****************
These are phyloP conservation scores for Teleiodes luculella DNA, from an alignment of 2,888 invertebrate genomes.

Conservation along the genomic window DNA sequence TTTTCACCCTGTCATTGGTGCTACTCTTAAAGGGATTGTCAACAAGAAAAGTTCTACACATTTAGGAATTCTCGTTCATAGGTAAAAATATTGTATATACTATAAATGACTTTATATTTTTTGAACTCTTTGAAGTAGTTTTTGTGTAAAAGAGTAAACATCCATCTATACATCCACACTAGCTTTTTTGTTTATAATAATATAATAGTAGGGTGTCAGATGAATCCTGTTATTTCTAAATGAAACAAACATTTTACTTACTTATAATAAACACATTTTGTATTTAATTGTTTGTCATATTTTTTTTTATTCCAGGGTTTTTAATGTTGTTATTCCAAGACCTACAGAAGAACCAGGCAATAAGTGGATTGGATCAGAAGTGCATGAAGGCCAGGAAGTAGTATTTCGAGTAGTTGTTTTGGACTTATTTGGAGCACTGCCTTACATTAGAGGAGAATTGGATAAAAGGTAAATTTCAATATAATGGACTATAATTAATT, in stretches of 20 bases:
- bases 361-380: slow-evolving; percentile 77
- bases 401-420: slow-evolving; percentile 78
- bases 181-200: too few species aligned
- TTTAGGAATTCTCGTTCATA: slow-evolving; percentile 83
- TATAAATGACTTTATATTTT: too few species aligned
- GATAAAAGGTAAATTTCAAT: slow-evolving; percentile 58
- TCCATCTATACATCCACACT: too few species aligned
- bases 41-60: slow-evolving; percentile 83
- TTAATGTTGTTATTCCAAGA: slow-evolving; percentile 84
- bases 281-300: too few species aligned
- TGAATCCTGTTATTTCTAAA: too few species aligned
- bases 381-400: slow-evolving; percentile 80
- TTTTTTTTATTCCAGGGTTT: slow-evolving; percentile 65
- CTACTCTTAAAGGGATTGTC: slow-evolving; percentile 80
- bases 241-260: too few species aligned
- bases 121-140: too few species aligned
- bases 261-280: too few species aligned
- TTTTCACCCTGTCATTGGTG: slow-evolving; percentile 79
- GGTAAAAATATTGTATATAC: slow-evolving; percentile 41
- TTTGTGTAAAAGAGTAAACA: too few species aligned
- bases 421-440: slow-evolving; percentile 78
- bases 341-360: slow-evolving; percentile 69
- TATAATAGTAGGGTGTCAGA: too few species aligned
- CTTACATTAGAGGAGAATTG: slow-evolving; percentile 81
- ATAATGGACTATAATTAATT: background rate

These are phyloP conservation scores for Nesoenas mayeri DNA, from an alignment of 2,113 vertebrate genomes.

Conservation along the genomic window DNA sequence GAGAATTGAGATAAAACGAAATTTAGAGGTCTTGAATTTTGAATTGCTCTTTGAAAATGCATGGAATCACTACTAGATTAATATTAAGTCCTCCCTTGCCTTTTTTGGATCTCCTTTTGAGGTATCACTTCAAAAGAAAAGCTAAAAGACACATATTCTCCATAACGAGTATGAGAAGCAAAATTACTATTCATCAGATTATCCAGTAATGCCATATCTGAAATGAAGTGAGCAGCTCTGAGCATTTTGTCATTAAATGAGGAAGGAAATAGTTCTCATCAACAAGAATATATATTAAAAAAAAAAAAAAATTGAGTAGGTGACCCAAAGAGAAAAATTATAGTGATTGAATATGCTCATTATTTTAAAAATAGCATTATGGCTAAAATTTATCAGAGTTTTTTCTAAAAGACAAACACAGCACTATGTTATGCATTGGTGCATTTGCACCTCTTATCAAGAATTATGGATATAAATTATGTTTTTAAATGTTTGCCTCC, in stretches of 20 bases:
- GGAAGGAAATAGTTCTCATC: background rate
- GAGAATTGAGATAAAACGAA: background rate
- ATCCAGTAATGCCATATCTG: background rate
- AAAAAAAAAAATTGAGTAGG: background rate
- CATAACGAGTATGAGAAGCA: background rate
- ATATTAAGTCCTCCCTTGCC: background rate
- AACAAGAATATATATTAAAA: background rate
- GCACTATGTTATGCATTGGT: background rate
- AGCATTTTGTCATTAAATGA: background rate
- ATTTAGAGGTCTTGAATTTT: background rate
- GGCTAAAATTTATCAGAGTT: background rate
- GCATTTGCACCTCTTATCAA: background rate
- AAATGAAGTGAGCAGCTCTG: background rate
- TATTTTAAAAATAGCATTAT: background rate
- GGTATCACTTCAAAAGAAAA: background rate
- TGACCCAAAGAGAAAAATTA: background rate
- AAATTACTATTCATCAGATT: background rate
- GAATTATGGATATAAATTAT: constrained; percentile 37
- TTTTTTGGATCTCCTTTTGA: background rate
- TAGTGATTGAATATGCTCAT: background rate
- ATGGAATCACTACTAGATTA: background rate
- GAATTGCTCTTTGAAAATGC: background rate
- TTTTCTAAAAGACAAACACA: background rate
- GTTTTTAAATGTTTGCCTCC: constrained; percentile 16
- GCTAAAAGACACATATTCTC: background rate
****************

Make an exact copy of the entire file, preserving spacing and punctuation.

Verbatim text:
These are phyloP conservation scores for Teleiodes luculella DNA, from an alignment of 2,888 invertebrate genomes.

Conservation along the genomic window DNA sequence TTTTCACCCTGTCATTGGTGCTACTCTTAAAGGGATTGTCAACAAGAAAAGTTCTACACATTTAGGAATTCTCGTTCATAGGTAAAAATATTGTATATACTATAAATGACTTTATATTTTTTGAACTCTTTGAAGTAGTTTTTGTGTAAAAGAGTAAACATCCATCTATACATCCACACTAGCTTTTTTGTTTATAATAATATAATAGTAGGGTGTCAGATGAATCCTGTTATTTCTAAATGAAACAAACATTTTACTTACTTATAATAAACACATTTTGTATTTAATTGTTTGTCATATTTTTTTTTATTCCAGGGTTTTTAATGTTGTTATTCCAAGACCTACAGAAGAACCAGGCAATAAGTGGATTGGATCAGAAGTGCATGAAGGCCAGGAAGTAGTATTTCGAGTAGTTGTTTTGGACTTATTTGGAGCACTGCCTTACATTAGAGGAGAATTGGATAAAAGGTAAATTTCAATATAATGGACTATAATTAATT, in stretches of 20 bases:
- bases 361-380: slow-evolving; percentile 77
- bases 401-420: slow-evolving; percentile 78
- bases 181-200: too few species aligned
- TTTAGGAATTCTCGTTCATA: slow-evolving; percentile 83
- TATAAATGACTTTATATTTT: too few species aligned
- GATAAAAGGTAAATTTCAAT: slow-evolving; percentile 58
- TCCATCTATACATCCACACT: too few species aligned
- bases 41-60: slow-evolving; percentile 83
- TTAATGTTGTTATTCCAAGA: slow-evolving; percentile 84
- bases 281-300: too few species aligned
- TGAATCCTGTTATTTCTAAA: too few species aligned
- bases 381-400: slow-evolving; percentile 80
- TTTTTTTTATTCCAGGGTTT: slow-evolving; percentile 65
- CTACTCTTAAAGGGATTGTC: slow-evolving; percentile 80
- bases 241-260: too few species aligned
- bases 121-140: too few species aligned
- bases 261-280: too few species aligned
- TTTTCACCCTGTCATTGGTG: slow-evolving; percentile 79
- GGTAAAAATATTGTATATAC: slow-evolving; percentile 41
- TTTGTGTAAAAGAGTAAACA: too few species aligned
- bases 421-440: slow-evolving; percentile 78
- bases 341-360: slow-evolving; percentile 69
- TATAATAGTAGGGTGTCAGA: too few species aligned
- CTTACATTAGAGGAGAATTG: slow-evolving; percentile 81
- ATAATGGACTATAATTAATT: background rate

These are phyloP conservation scores for Nesoenas mayeri DNA, from an alignment of 2,113 vertebrate genomes.

Conservation along the genomic window DNA sequence GAGAATTGAGATAAAACGAAATTTAGAGGTCTTGAATTTTGAATTGCTCTTTGAAAATGCATGGAATCACTACTAGATTAATATTAAGTCCTCCCTTGCCTTTTTTGGATCTCCTTTTGAGGTATCACTTCAAAAGAAAAGCTAAAAGACACATATTCTCCATAACGAGTATGAGAAGCAAAATTACTATTCATCAGATTATCCAGTAATGCCATATCTGAAATGAAGTGAGCAGCTCTGAGCATTTTGTCATTAAATGAGGAAGGAAATAGTTCTCATCAACAAGAATATATATTAAAAAAAAAAAAAAATTGAGTAGGTGACCCAAAGAGAAAAATTATAGTGATTGAATATGCTCATTATTTTAAAAATAGCATTATGGCTAAAATTTATCAGAGTTTTTTCTAAAAGACAAACACAGCACTATGTTATGCATTGGTGCATTTGCACCTCTTATCAAGAATTATGGATATAAATTATGTTTTTAAATGTTTGCCTCC, in stretches of 20 bases:
- GGAAGGAAATAGTTCTCATC: background rate
- GAGAATTGAGATAAAACGAA: background rate
- ATCCAGTAATGCCATATCTG: background rate
- AAAAAAAAAAATTGAGTAGG: background rate
- CATAACGAGTATGAGAAGCA: background rate
- ATATTAAGTCCTCCCTTGCC: background rate
- AACAAGAATATATATTAAAA: background rate
- GCACTATGTTATGCATTGGT: background rate
- AGCATTTTGTCATTAAATGA: background rate
- ATTTAGAGGTCTTGAATTTT: background rate
- GGCTAAAATTTATCAGAGTT: background rate
- GCATTTGCACCTCTTATCAA: background rate
- AAATGAAGTGAGCAGCTCTG: background rate
- TATTTTAAAAATAGCATTAT: background rate
- GGTATCACTTCAAAAGAAAA: background rate
- TGACCCAAAGAGAAAAATTA: background rate
- AAATTACTATTCATCAGATT: background rate
- GAATTATGGATATAAATTAT: constrained; percentile 37
- TTTTTTGGATCTCCTTTTGA: background rate
- TAGTGATTGAATATGCTCAT: background rate
- ATGGAATCACTACTAGATTA: background rate
- GAATTGCTCTTTGAAAATGC: background rate
- TTTTCTAAAAGACAAACACA: background rate
- GTTTTTAAATGTTTGCCTCC: constrained; percentile 16
- GCTAAAAGACACATATTCTC: background rate